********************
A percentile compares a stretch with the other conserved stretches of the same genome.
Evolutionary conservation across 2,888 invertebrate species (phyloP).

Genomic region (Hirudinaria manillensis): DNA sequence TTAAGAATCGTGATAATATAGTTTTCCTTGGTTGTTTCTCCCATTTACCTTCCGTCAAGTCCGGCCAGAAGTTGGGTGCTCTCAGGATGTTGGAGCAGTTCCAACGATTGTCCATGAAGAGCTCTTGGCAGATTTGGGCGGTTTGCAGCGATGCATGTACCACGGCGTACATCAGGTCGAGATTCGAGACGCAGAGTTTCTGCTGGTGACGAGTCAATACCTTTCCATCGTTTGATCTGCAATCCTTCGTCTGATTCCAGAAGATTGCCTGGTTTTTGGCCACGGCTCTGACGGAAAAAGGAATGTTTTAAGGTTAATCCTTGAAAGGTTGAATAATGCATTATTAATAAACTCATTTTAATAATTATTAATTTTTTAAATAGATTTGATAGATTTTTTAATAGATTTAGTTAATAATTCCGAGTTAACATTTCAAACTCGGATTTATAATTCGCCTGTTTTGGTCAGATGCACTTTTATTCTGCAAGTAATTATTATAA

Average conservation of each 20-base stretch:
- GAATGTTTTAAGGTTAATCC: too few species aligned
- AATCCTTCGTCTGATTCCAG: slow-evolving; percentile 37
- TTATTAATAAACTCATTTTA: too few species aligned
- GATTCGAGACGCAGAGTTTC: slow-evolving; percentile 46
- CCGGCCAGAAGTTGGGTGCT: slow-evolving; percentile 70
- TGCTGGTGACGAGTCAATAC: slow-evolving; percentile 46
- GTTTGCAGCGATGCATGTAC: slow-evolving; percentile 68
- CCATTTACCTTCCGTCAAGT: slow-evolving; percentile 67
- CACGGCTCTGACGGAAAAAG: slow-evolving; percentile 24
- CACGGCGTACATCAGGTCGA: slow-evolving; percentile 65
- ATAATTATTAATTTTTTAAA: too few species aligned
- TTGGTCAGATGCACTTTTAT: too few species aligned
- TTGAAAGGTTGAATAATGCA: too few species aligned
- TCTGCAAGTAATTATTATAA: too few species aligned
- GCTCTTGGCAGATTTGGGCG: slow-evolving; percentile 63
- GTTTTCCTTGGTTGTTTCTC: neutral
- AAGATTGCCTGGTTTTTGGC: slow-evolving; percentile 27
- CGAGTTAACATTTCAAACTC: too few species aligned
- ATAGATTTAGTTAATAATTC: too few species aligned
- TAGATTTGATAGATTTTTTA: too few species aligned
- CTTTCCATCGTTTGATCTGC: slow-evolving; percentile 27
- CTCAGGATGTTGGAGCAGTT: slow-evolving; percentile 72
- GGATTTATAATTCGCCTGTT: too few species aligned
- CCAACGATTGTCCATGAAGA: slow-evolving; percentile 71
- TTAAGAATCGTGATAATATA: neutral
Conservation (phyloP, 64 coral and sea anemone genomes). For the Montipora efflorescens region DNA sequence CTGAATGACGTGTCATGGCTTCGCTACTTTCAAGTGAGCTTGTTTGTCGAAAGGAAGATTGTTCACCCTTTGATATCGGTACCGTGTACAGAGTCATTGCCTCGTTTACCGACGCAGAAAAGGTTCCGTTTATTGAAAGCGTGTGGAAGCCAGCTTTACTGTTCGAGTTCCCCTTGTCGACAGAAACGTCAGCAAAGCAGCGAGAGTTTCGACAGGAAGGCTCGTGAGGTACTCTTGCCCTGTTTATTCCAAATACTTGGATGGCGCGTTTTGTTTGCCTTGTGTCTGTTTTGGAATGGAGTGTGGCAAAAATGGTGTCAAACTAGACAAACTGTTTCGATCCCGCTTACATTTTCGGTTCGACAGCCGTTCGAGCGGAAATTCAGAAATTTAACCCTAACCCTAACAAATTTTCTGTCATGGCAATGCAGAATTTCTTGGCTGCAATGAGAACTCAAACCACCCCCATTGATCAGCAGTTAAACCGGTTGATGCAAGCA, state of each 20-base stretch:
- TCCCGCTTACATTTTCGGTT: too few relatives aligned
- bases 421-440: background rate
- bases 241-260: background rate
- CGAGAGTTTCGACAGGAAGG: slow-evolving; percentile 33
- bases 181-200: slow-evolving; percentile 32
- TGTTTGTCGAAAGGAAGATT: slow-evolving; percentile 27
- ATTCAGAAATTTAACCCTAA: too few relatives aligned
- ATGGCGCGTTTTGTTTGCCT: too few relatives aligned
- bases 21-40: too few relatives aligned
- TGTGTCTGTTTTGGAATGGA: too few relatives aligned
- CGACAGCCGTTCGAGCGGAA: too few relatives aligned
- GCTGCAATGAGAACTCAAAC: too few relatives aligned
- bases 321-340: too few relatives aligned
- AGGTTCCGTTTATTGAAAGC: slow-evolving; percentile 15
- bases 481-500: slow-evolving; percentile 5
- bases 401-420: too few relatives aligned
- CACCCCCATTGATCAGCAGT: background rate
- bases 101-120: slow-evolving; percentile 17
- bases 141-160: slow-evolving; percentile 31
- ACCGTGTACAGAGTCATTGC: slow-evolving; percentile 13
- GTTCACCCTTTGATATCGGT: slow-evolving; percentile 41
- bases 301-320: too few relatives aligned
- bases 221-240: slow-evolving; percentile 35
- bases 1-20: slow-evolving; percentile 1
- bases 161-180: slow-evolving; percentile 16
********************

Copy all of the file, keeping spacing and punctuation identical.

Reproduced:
A percentile compares a stretch with the other conserved stretches of the same genome.
Evolutionary conservation across 2,888 invertebrate species (phyloP).

Genomic region (Hirudinaria manillensis): DNA sequence TTAAGAATCGTGATAATATAGTTTTCCTTGGTTGTTTCTCCCATTTACCTTCCGTCAAGTCCGGCCAGAAGTTGGGTGCTCTCAGGATGTTGGAGCAGTTCCAACGATTGTCCATGAAGAGCTCTTGGCAGATTTGGGCGGTTTGCAGCGATGCATGTACCACGGCGTACATCAGGTCGAGATTCGAGACGCAGAGTTTCTGCTGGTGACGAGTCAATACCTTTCCATCGTTTGATCTGCAATCCTTCGTCTGATTCCAGAAGATTGCCTGGTTTTTGGCCACGGCTCTGACGGAAAAAGGAATGTTTTAAGGTTAATCCTTGAAAGGTTGAATAATGCATTATTAATAAACTCATTTTAATAATTATTAATTTTTTAAATAGATTTGATAGATTTTTTAATAGATTTAGTTAATAATTCCGAGTTAACATTTCAAACTCGGATTTATAATTCGCCTGTTTTGGTCAGATGCACTTTTATTCTGCAAGTAATTATTATAA

Average conservation of each 20-base stretch:
- GAATGTTTTAAGGTTAATCC: too few species aligned
- AATCCTTCGTCTGATTCCAG: slow-evolving; percentile 37
- TTATTAATAAACTCATTTTA: too few species aligned
- GATTCGAGACGCAGAGTTTC: slow-evolving; percentile 46
- CCGGCCAGAAGTTGGGTGCT: slow-evolving; percentile 70
- TGCTGGTGACGAGTCAATAC: slow-evolving; percentile 46
- GTTTGCAGCGATGCATGTAC: slow-evolving; percentile 68
- CCATTTACCTTCCGTCAAGT: slow-evolving; percentile 67
- CACGGCTCTGACGGAAAAAG: slow-evolving; percentile 24
- CACGGCGTACATCAGGTCGA: slow-evolving; percentile 65
- ATAATTATTAATTTTTTAAA: too few species aligned
- TTGGTCAGATGCACTTTTAT: too few species aligned
- TTGAAAGGTTGAATAATGCA: too few species aligned
- TCTGCAAGTAATTATTATAA: too few species aligned
- GCTCTTGGCAGATTTGGGCG: slow-evolving; percentile 63
- GTTTTCCTTGGTTGTTTCTC: neutral
- AAGATTGCCTGGTTTTTGGC: slow-evolving; percentile 27
- CGAGTTAACATTTCAAACTC: too few species aligned
- ATAGATTTAGTTAATAATTC: too few species aligned
- TAGATTTGATAGATTTTTTA: too few species aligned
- CTTTCCATCGTTTGATCTGC: slow-evolving; percentile 27
- CTCAGGATGTTGGAGCAGTT: slow-evolving; percentile 72
- GGATTTATAATTCGCCTGTT: too few species aligned
- CCAACGATTGTCCATGAAGA: slow-evolving; percentile 71
- TTAAGAATCGTGATAATATA: neutral
Conservation (phyloP, 64 coral and sea anemone genomes). For the Montipora efflorescens region DNA sequence CTGAATGACGTGTCATGGCTTCGCTACTTTCAAGTGAGCTTGTTTGTCGAAAGGAAGATTGTTCACCCTTTGATATCGGTACCGTGTACAGAGTCATTGCCTCGTTTACCGACGCAGAAAAGGTTCCGTTTATTGAAAGCGTGTGGAAGCCAGCTTTACTGTTCGAGTTCCCCTTGTCGACAGAAACGTCAGCAAAGCAGCGAGAGTTTCGACAGGAAGGCTCGTGAGGTACTCTTGCCCTGTTTATTCCAAATACTTGGATGGCGCGTTTTGTTTGCCTTGTGTCTGTTTTGGAATGGAGTGTGGCAAAAATGGTGTCAAACTAGACAAACTGTTTCGATCCCGCTTACATTTTCGGTTCGACAGCCGTTCGAGCGGAAATTCAGAAATTTAACCCTAACCCTAACAAATTTTCTGTCATGGCAATGCAGAATTTCTTGGCTGCAATGAGAACTCAAACCACCCCCATTGATCAGCAGTTAAACCGGTTGATGCAAGCA, state of each 20-base stretch:
- TCCCGCTTACATTTTCGGTT: too few relatives aligned
- bases 421-440: background rate
- bases 241-260: background rate
- CGAGAGTTTCGACAGGAAGG: slow-evolving; percentile 33
- bases 181-200: slow-evolving; percentile 32
- TGTTTGTCGAAAGGAAGATT: slow-evolving; percentile 27
- ATTCAGAAATTTAACCCTAA: too few relatives aligned
- ATGGCGCGTTTTGTTTGCCT: too few relatives aligned
- bases 21-40: too few relatives aligned
- TGTGTCTGTTTTGGAATGGA: too few relatives aligned
- CGACAGCCGTTCGAGCGGAA: too few relatives aligned
- GCTGCAATGAGAACTCAAAC: too few relatives aligned
- bases 321-340: too few relatives aligned
- AGGTTCCGTTTATTGAAAGC: slow-evolving; percentile 15
- bases 481-500: slow-evolving; percentile 5
- bases 401-420: too few relatives aligned
- CACCCCCATTGATCAGCAGT: background rate
- bases 101-120: slow-evolving; percentile 17
- bases 141-160: slow-evolving; percentile 31
- ACCGTGTACAGAGTCATTGC: slow-evolving; percentile 13
- GTTCACCCTTTGATATCGGT: slow-evolving; percentile 41
- bases 301-320: too few relatives aligned
- bases 221-240: slow-evolving; percentile 35
- bases 1-20: slow-evolving; percentile 1
- bases 161-180: slow-evolving; percentile 16